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Spooky Pie | Poisonberry

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Blondie David Bowie Dick Dale The Velvet Underground

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United States - California - LA

Other Genres You Will Love
Rock: Punk Pop: New Wave Moods: Mood: Party Music
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by Spooky Pie

What would David Bowie sound like if he started a surf band after the Spiders From Mars?
Genre: Rock: Punk
Release Date: 

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  Song Share Time Download
1. Pretty Wierd Thing
2:53 $0.99
2. In the Midnight Hour
3:21 $0.99
3. Phantom Surfer
2:08 $0.99
4. Thunder
4:05 $0.99
5. Blood
2:41 $0.99
6. Poisonberry
3:41 $0.99
7. Words
2:50 $0.99
8. Hey Bulldog
3:11 $0.99
9. The Best Drag
3:57 $0.99
10. Tiger In A Cage
2:35 $0.99
11. Kill Yer TV
2:57 $0.99
12. Carnival of Souls
4:02 $0.99
13. No Matter What Shape (Your Stomach Is In)
2:21 $0.99
14. Octavia
2:52 $0.99
Downloads are available as MP3-320 files.


Album Notes
LA Weekly
This is the second release by one of the finer bands on the L.A. circuit, and like a feast of 40 years of California rock, Spooky Pie serves up distinctively flavored slices of Golden State genres, heavily spiced with an eerie gothic sensibility. There's early-'60 surf ("Phantom Surfer"), late-'60s melodic folk-rock with harmonious male/female vocals ("Thunder" and Octavia"), '70s - '90s punk (Poisonberry") and ''80s new wave ("Pretty Weird Thing"). They also perform three covers that actually alter the originals rather than just restate them: a metallic, psychedelic version of the Beatles' "Hey Bulldog," a thrashy rendition of Wilson Pickett's "In the Midnight Hour" and a Shindig teenbeat frugfest of the T-Bones' "No Matter What Shape," which you oldsters may remember as the catchy Alka-Seltzer theme song from the mid-'60s.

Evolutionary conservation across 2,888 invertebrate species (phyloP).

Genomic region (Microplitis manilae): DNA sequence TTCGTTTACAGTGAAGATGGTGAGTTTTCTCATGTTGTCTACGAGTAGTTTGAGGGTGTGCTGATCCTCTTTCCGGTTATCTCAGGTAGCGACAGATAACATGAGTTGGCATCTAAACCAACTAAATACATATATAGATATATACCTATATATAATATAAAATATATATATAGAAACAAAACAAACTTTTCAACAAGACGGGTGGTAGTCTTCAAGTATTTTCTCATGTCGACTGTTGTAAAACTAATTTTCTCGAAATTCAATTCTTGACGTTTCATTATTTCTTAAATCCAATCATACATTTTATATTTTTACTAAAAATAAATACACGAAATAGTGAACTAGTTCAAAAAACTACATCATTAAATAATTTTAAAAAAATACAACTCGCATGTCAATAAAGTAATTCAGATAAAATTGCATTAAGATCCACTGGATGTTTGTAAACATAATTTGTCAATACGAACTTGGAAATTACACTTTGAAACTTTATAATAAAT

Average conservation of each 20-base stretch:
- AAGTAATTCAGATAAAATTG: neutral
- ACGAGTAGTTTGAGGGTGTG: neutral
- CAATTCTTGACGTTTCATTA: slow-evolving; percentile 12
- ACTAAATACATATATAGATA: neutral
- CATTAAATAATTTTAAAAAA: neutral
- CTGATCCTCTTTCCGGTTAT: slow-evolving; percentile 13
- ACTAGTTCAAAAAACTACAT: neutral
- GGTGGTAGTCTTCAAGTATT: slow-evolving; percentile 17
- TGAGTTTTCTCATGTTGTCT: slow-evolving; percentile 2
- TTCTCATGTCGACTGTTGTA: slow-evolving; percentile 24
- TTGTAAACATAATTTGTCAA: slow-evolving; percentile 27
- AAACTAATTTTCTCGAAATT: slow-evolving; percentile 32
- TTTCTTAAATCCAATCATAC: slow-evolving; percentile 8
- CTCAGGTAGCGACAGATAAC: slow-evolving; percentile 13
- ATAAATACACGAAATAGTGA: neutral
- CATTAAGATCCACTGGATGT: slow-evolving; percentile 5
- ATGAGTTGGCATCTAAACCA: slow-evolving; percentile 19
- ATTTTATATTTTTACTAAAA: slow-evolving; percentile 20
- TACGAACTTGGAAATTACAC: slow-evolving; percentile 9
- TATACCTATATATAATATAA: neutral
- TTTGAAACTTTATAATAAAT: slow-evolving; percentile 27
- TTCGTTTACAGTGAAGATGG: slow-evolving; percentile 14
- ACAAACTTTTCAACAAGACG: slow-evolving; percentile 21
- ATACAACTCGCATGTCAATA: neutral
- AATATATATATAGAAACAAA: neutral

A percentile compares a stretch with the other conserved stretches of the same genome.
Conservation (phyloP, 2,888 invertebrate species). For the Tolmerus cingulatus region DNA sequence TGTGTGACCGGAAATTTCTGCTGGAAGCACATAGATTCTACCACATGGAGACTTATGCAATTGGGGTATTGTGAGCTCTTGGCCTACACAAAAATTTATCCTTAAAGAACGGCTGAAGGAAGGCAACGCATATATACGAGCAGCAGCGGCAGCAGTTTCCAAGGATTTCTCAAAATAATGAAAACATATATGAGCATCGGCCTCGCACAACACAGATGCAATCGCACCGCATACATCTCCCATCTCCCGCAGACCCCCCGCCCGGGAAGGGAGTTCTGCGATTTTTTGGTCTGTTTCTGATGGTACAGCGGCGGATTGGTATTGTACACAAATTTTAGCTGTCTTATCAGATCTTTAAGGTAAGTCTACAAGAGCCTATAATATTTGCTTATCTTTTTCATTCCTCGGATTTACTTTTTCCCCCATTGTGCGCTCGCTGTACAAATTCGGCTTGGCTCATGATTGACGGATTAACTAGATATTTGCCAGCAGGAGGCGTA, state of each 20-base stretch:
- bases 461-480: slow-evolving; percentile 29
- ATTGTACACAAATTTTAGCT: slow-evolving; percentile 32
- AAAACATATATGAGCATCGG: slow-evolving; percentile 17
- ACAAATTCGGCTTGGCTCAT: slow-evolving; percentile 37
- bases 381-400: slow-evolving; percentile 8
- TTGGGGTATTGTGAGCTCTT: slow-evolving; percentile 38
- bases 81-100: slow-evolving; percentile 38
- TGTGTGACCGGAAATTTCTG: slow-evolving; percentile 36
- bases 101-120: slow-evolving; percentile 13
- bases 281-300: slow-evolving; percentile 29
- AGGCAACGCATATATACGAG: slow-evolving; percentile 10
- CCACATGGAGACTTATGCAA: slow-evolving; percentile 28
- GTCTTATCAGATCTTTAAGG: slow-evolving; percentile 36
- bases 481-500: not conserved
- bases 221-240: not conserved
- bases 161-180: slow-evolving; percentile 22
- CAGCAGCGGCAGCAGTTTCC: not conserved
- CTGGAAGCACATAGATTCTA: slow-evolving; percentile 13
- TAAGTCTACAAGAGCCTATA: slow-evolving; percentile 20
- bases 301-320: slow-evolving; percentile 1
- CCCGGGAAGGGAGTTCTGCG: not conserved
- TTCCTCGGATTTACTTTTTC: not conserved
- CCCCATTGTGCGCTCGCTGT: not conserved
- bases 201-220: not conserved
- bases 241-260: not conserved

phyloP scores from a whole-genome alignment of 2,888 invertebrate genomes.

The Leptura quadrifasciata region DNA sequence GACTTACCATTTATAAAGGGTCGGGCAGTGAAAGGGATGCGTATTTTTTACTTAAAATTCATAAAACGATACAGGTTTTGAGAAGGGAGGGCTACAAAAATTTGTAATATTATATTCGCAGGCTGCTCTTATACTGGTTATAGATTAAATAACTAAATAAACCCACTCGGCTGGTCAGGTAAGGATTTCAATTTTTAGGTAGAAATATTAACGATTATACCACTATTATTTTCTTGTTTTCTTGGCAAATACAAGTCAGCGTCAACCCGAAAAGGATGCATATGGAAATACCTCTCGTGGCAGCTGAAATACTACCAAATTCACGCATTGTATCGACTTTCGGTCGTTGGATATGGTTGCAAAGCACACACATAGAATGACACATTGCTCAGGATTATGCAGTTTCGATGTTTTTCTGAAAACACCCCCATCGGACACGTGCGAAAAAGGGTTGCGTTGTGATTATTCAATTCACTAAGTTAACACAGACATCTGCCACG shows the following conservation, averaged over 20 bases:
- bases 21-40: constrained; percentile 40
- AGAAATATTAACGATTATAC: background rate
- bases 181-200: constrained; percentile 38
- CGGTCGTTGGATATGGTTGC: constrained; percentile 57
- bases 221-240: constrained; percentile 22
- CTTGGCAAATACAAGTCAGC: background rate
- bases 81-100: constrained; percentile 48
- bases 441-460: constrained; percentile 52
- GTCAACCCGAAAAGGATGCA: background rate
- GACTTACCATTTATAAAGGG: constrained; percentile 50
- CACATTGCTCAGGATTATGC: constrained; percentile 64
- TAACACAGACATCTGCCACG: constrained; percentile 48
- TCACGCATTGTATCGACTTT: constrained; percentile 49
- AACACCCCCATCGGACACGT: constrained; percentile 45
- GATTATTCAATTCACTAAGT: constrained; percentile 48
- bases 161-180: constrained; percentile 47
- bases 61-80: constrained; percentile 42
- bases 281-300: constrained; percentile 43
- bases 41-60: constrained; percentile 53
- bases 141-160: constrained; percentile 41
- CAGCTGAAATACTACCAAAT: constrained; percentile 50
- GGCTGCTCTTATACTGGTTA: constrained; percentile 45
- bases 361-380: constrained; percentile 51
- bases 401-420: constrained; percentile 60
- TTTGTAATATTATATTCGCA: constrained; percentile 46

Most of the tunes are the creation of lead guitarist Willy Banta, whose fretwork has a Dick-Dale-snarl-meets-Lou-Reed-loose feel. He shares vocals with the sensuous keyboardist Phyllis Teen. While the influences are varied, the platter has the creepy feel of trashy, moonlit red-velvet Hollywood nightlife. Memorable stuff - this Pie is in our face. (Michael Simmons)

Bitch Magazine (Feminist Response to Pop Culture)
Their Beggars Banquet-meets-Devil's Brunch cover photo may look creepy, but slap on this disc and you'll find that Spooky Pie is much more Addams Family than Anton LaVey. The influences and shape-shifting of this L.A. garage-goth five-piece is meticulous - vocalists Willy Banta and Phyllis Teen morph Wilson Pickett's exuberant "In the Midnight Hour" into a veritable Hannibal Lecter of creepy suggestion, turn around for the gentle Byrdsian lullaby of "Thunder" (sample lyric: "You will never die/But I sometimes lie/So hey, hey, hey"), and then plunge into droning surfy psychedelia on "Words." Spooky Pie's is a goofy shtick, filled with scary love, stairways to hell, knife-wielding trailer-park girls (and the fact that drummer Robbie Rist played Cousin Oliver on The Brady Bunch sends the novelty-o-meter into the red zone). But Poisonberry throws a Halloween party that's as yummy as a bowl of circus peanuts.



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